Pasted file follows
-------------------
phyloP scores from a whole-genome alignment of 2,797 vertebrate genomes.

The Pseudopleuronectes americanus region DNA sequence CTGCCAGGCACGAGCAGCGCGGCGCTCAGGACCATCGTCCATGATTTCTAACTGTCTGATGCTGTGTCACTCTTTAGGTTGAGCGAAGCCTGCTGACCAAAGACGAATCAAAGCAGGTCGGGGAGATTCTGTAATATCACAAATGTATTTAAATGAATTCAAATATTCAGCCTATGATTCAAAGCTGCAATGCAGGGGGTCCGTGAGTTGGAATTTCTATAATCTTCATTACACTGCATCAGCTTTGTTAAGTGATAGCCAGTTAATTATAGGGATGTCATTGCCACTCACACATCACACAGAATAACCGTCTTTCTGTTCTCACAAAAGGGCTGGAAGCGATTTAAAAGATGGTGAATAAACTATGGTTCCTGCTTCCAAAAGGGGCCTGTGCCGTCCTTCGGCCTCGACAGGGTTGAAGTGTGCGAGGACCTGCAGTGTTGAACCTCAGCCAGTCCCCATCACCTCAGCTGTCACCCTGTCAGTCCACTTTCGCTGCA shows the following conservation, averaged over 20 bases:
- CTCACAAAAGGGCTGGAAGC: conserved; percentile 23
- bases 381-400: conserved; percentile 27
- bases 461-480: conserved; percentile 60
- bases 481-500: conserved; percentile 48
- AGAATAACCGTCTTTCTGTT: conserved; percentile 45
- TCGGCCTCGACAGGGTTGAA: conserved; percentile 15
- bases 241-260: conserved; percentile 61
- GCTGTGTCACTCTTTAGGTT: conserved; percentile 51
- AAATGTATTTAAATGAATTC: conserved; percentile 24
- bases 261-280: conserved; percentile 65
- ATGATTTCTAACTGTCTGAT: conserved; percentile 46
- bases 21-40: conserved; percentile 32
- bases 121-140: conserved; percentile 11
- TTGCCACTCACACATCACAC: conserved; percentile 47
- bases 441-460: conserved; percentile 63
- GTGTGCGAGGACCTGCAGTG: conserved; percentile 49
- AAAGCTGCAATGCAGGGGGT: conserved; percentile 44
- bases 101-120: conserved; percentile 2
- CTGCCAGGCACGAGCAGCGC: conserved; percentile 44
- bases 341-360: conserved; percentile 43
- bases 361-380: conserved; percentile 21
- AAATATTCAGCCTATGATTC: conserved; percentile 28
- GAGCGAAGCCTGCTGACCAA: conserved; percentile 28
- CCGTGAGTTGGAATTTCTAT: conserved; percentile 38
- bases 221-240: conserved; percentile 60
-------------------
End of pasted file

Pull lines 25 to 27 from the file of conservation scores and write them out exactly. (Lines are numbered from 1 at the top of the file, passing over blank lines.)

- GAGCGAAGCCTGCTGACCAA: conserved; percentile 28
- CCGTGAGTTGGAATTTCTAT: conserved; percentile 38
- bases 221-240: conserved; percentile 60